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The student veterans in Chrisinger’s seminar for student veterans at the University of Wisconsin-Stevens Point, October 2015

“You can bet I’ll never miss any more wars if I know they are in progress.”
They were surprised, though perhaps they shouldn’t have been, that most of the letters are those of young and confident American doughboys, not the conflicted old men many of my students think of when they try to picture a veteran of the First World War. One soldier wrote in March 1918 that he’s “perfectly satisfied, feels great, sleeps like a log, and wouldn’t come back until we win the war for anything.” Another wrote that “this sure is the life. Why the hell didn’t I get into the Mexican war? You can bet I’ll never miss any more wars if I know they are in progress.”

Read more: More Gentile Than Grim: Letters Home from World War I, by David Chrisinger

WWrite Weekend Update for June 11th: This Week's Writerly News from the U.S. WWI Centennial Site

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The Great War Theatre Project, Contemporary Veterans Respond to WWI Letters with David Chrisinger, and PTSD Awareness Month


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This Week's Post:  This week's post, "A Journey of Commemoration: The Great War Through the Lens of Art," comes from Susan Werbe, the executive producer of the The Great War Theatre Project: Messengers of Bitter Truth, performed in Boston, New York, and Letchworth (UK). Werbe discusses the process of weaving voice, dance, theatre, writings, and song cycles to examine the collective memory of war on the individual. She also talks about her latest project, Letters You Will Not Get, a libretto, using various genres of women's WWI writing, set to commissioned contemporary music. A wonderful showcase of an extraordinary, multidisciplinary project—not to miss! (photo above - a scene from The Great War Theatre Project)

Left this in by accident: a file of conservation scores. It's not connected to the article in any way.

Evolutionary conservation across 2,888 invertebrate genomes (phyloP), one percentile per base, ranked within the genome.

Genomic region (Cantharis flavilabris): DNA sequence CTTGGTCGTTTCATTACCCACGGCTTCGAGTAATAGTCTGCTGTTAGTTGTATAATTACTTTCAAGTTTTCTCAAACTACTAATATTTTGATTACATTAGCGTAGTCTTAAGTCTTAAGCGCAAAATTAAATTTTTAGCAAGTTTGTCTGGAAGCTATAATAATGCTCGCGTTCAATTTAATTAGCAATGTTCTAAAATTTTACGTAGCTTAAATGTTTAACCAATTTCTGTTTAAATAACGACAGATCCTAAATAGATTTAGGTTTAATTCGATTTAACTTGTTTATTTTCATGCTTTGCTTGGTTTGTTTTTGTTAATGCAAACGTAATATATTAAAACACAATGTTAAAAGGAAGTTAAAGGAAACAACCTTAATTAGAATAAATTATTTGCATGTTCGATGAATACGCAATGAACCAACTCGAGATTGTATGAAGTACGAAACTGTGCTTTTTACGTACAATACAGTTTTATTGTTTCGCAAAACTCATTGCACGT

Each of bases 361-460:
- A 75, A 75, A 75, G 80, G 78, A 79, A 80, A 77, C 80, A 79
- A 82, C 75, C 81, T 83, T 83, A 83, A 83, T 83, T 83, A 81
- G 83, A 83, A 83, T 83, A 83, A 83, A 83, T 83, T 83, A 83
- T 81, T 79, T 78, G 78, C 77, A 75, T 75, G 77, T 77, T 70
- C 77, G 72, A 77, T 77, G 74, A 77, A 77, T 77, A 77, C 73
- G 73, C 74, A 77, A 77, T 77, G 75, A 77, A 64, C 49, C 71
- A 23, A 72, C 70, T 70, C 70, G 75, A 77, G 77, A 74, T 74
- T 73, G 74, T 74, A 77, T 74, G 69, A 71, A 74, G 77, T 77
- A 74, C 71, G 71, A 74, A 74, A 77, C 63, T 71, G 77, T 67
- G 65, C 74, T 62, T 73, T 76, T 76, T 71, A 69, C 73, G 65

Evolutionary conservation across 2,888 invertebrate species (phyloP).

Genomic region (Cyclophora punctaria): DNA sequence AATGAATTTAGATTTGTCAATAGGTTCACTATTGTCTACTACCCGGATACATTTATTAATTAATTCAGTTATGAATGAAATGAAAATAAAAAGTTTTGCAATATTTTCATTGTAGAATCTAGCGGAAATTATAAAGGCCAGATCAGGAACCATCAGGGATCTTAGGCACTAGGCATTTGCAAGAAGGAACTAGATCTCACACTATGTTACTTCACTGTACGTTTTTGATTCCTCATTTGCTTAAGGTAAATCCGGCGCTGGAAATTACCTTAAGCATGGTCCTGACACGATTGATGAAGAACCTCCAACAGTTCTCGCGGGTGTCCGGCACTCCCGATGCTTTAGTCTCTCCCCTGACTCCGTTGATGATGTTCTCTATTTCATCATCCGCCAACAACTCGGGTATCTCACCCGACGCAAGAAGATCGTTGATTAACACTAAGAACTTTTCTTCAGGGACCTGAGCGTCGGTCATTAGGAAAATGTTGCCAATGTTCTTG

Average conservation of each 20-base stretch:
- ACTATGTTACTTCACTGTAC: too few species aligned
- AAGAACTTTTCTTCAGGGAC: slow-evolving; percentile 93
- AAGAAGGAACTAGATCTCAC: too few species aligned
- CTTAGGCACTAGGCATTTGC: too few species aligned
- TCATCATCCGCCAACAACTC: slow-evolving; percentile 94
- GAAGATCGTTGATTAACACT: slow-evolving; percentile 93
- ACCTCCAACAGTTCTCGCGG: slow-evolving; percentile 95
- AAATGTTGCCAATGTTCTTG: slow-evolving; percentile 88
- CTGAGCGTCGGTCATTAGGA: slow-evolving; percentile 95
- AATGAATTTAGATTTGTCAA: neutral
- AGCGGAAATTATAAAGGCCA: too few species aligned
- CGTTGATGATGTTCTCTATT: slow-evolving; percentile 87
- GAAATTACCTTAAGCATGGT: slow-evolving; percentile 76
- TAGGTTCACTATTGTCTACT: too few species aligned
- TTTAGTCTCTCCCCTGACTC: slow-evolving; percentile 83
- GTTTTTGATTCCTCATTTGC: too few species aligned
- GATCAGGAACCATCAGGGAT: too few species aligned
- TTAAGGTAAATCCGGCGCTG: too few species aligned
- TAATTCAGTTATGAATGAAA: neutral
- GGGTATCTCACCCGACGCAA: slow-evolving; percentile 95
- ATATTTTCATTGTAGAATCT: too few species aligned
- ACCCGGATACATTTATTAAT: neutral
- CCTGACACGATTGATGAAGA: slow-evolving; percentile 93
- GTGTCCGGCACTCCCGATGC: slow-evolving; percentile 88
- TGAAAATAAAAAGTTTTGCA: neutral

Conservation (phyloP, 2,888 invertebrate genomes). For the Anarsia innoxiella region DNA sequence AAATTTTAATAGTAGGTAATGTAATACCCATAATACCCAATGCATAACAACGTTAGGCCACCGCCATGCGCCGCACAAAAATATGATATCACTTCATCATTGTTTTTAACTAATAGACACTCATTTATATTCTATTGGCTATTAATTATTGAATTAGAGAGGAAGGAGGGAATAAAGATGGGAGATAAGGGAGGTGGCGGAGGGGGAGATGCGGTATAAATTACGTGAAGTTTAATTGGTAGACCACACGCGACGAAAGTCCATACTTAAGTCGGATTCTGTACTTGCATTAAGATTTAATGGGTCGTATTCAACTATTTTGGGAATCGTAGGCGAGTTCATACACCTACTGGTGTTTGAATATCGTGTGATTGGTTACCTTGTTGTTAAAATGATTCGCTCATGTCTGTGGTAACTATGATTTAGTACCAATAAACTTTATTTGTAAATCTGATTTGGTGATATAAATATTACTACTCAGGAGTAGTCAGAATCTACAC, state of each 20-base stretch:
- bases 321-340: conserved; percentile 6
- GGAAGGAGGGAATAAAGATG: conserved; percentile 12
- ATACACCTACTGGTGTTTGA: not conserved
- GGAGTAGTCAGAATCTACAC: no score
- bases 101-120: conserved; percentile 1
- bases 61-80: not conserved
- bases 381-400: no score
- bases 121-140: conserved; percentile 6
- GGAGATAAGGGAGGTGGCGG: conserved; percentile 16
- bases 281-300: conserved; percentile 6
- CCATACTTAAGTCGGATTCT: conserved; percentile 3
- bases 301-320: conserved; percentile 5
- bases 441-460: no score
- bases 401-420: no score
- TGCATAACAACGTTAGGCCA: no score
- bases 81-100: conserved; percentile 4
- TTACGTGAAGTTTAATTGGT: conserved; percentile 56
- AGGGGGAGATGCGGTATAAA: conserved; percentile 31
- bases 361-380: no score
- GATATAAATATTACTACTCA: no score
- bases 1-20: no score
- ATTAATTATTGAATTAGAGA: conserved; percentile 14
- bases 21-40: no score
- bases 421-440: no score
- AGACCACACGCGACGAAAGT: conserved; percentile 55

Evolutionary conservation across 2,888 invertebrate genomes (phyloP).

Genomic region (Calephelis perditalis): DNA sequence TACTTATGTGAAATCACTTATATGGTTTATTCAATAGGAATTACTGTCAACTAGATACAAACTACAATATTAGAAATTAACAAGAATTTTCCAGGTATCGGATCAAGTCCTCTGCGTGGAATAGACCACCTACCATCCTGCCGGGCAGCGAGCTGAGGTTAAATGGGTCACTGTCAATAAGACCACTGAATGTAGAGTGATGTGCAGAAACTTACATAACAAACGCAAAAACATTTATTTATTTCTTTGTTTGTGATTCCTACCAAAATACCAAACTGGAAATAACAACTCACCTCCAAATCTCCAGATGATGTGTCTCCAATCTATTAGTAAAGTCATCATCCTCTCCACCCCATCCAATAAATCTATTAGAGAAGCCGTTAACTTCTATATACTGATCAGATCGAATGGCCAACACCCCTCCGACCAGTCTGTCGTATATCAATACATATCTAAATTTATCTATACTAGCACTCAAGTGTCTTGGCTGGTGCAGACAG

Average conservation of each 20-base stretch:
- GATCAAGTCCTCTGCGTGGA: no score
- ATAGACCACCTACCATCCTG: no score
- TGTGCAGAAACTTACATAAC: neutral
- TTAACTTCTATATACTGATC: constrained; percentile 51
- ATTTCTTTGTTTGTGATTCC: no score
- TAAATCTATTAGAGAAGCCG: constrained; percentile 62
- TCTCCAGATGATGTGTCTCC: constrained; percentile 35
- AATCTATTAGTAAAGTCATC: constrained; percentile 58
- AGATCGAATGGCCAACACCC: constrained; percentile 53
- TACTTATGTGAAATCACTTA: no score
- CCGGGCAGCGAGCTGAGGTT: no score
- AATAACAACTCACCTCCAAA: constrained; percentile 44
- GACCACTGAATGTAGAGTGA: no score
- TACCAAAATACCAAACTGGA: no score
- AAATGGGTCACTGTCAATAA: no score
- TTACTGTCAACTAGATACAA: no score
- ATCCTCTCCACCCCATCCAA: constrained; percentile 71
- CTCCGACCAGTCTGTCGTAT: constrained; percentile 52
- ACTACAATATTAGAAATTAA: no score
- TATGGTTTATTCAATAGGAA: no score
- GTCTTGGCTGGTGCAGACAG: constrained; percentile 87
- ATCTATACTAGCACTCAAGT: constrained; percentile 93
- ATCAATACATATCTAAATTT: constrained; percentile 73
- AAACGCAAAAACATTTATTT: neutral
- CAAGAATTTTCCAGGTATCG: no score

Read more: WWrite Weekend Update for June 11th: This Week's Writerly News from the U.S. WWI Centennial Site

A Journey of Commemoration: The Great War through the Lens of Art, by Susan Werbe

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A Journey of Commemoration: The Great War through the Lens of Art

WWITheaterProject

Scenes from The Great War Theater Project performances.

In late June 2013, I stood on the banks of the SambreOise Canal in northern France.    The scene before my eyes was peaceful and bucolic.  It could easily have been 1913 instead of 100 years later.  A lone fisherman plied the waters of the canal; an elderly woman, dressed in black walked her dog.  I had come to this peaceful spot to remember the British war poet Wilfred Owen.  André – my guide, a former Belgian military officer steeped in the history of The Great War—showed me the exact spot where Owen had been killed on November 4, 1918, one week before the Armistice was declared.

My subject is War, and the pity of War. The Poetry is in the pity.

(Wilfred Owen)

 

Read more: A Journey of Commemoration: The Great War through the Lens of Art, by Susan Werbe